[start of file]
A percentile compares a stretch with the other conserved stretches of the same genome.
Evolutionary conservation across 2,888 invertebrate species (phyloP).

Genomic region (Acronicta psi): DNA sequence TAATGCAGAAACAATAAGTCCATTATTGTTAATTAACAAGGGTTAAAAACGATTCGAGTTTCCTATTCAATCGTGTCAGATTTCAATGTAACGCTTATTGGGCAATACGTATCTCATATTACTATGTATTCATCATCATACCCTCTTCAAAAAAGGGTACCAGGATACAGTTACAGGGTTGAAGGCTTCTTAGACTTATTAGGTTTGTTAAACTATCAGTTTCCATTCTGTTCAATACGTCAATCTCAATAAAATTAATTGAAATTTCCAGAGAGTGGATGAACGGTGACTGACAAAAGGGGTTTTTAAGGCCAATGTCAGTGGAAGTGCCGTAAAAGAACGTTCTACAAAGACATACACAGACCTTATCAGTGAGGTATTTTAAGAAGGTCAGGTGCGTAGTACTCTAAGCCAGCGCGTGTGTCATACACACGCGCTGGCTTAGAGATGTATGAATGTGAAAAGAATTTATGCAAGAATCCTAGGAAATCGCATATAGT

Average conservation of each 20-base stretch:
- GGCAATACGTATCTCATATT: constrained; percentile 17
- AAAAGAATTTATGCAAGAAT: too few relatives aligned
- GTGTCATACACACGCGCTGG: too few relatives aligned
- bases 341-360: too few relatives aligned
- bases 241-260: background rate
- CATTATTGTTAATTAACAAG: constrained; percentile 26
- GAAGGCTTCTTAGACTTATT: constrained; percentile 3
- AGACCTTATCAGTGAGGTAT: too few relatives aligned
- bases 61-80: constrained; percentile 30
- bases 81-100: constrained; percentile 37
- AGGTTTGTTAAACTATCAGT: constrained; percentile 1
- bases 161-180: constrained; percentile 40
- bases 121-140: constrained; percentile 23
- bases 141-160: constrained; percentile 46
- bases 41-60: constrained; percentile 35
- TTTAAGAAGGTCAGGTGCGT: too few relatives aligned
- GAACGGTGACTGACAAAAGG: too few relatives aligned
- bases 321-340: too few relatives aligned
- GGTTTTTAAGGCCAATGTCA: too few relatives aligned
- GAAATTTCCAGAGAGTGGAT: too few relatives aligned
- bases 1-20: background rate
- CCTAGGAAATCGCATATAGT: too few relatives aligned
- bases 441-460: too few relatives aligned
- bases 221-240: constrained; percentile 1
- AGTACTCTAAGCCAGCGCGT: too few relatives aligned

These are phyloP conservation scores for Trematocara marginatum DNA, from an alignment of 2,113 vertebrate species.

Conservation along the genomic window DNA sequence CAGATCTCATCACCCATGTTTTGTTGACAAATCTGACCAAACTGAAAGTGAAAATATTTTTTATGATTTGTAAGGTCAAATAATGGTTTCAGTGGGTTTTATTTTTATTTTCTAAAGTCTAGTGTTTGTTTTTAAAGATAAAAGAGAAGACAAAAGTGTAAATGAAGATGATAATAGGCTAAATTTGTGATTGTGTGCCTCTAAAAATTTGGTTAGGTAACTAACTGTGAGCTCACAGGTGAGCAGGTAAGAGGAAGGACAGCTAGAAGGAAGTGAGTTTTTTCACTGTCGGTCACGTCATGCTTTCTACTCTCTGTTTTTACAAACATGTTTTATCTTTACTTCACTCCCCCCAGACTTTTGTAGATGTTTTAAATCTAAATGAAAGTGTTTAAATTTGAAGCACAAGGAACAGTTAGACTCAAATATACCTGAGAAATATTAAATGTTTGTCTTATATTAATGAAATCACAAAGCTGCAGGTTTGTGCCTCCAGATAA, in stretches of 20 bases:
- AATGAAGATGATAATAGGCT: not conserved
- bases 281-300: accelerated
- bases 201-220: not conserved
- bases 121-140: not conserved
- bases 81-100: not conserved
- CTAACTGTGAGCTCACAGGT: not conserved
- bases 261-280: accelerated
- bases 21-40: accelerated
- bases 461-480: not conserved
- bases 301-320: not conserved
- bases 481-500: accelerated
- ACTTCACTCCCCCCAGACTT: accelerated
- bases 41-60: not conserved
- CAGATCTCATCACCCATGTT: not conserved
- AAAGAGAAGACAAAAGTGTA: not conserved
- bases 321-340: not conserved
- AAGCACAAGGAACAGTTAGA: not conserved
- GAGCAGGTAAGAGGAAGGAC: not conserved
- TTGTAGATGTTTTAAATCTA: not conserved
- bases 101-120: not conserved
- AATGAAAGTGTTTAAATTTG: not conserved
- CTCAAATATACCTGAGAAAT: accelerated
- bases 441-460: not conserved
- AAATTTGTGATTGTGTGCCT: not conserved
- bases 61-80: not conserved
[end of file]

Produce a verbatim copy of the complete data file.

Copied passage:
A percentile compares a stretch with the other conserved stretches of the same genome.
Evolutionary conservation across 2,888 invertebrate species (phyloP).

Genomic region (Acronicta psi): DNA sequence TAATGCAGAAACAATAAGTCCATTATTGTTAATTAACAAGGGTTAAAAACGATTCGAGTTTCCTATTCAATCGTGTCAGATTTCAATGTAACGCTTATTGGGCAATACGTATCTCATATTACTATGTATTCATCATCATACCCTCTTCAAAAAAGGGTACCAGGATACAGTTACAGGGTTGAAGGCTTCTTAGACTTATTAGGTTTGTTAAACTATCAGTTTCCATTCTGTTCAATACGTCAATCTCAATAAAATTAATTGAAATTTCCAGAGAGTGGATGAACGGTGACTGACAAAAGGGGTTTTTAAGGCCAATGTCAGTGGAAGTGCCGTAAAAGAACGTTCTACAAAGACATACACAGACCTTATCAGTGAGGTATTTTAAGAAGGTCAGGTGCGTAGTACTCTAAGCCAGCGCGTGTGTCATACACACGCGCTGGCTTAGAGATGTATGAATGTGAAAAGAATTTATGCAAGAATCCTAGGAAATCGCATATAGT

Average conservation of each 20-base stretch:
- GGCAATACGTATCTCATATT: constrained; percentile 17
- AAAAGAATTTATGCAAGAAT: too few relatives aligned
- GTGTCATACACACGCGCTGG: too few relatives aligned
- bases 341-360: too few relatives aligned
- bases 241-260: background rate
- CATTATTGTTAATTAACAAG: constrained; percentile 26
- GAAGGCTTCTTAGACTTATT: constrained; percentile 3
- AGACCTTATCAGTGAGGTAT: too few relatives aligned
- bases 61-80: constrained; percentile 30
- bases 81-100: constrained; percentile 37
- AGGTTTGTTAAACTATCAGT: constrained; percentile 1
- bases 161-180: constrained; percentile 40
- bases 121-140: constrained; percentile 23
- bases 141-160: constrained; percentile 46
- bases 41-60: constrained; percentile 35
- TTTAAGAAGGTCAGGTGCGT: too few relatives aligned
- GAACGGTGACTGACAAAAGG: too few relatives aligned
- bases 321-340: too few relatives aligned
- GGTTTTTAAGGCCAATGTCA: too few relatives aligned
- GAAATTTCCAGAGAGTGGAT: too few relatives aligned
- bases 1-20: background rate
- CCTAGGAAATCGCATATAGT: too few relatives aligned
- bases 441-460: too few relatives aligned
- bases 221-240: constrained; percentile 1
- AGTACTCTAAGCCAGCGCGT: too few relatives aligned

These are phyloP conservation scores for Trematocara marginatum DNA, from an alignment of 2,113 vertebrate species.

Conservation along the genomic window DNA sequence CAGATCTCATCACCCATGTTTTGTTGACAAATCTGACCAAACTGAAAGTGAAAATATTTTTTATGATTTGTAAGGTCAAATAATGGTTTCAGTGGGTTTTATTTTTATTTTCTAAAGTCTAGTGTTTGTTTTTAAAGATAAAAGAGAAGACAAAAGTGTAAATGAAGATGATAATAGGCTAAATTTGTGATTGTGTGCCTCTAAAAATTTGGTTAGGTAACTAACTGTGAGCTCACAGGTGAGCAGGTAAGAGGAAGGACAGCTAGAAGGAAGTGAGTTTTTTCACTGTCGGTCACGTCATGCTTTCTACTCTCTGTTTTTACAAACATGTTTTATCTTTACTTCACTCCCCCCAGACTTTTGTAGATGTTTTAAATCTAAATGAAAGTGTTTAAATTTGAAGCACAAGGAACAGTTAGACTCAAATATACCTGAGAAATATTAAATGTTTGTCTTATATTAATGAAATCACAAAGCTGCAGGTTTGTGCCTCCAGATAA, in stretches of 20 bases:
- AATGAAGATGATAATAGGCT: not conserved
- bases 281-300: accelerated
- bases 201-220: not conserved
- bases 121-140: not conserved
- bases 81-100: not conserved
- CTAACTGTGAGCTCACAGGT: not conserved
- bases 261-280: accelerated
- bases 21-40: accelerated
- bases 461-480: not conserved
- bases 301-320: not conserved
- bases 481-500: accelerated
- ACTTCACTCCCCCCAGACTT: accelerated
- bases 41-60: not conserved
- CAGATCTCATCACCCATGTT: not conserved
- AAAGAGAAGACAAAAGTGTA: not conserved
- bases 321-340: not conserved
- AAGCACAAGGAACAGTTAGA: not conserved
- GAGCAGGTAAGAGGAAGGAC: not conserved
- TTGTAGATGTTTTAAATCTA: not conserved
- bases 101-120: not conserved
- AATGAAAGTGTTTAAATTTG: not conserved
- CTCAAATATACCTGAGAAAT: accelerated
- bases 441-460: not conserved
- AAATTTGTGATTGTGTGCCT: not conserved
- bases 61-80: not conserved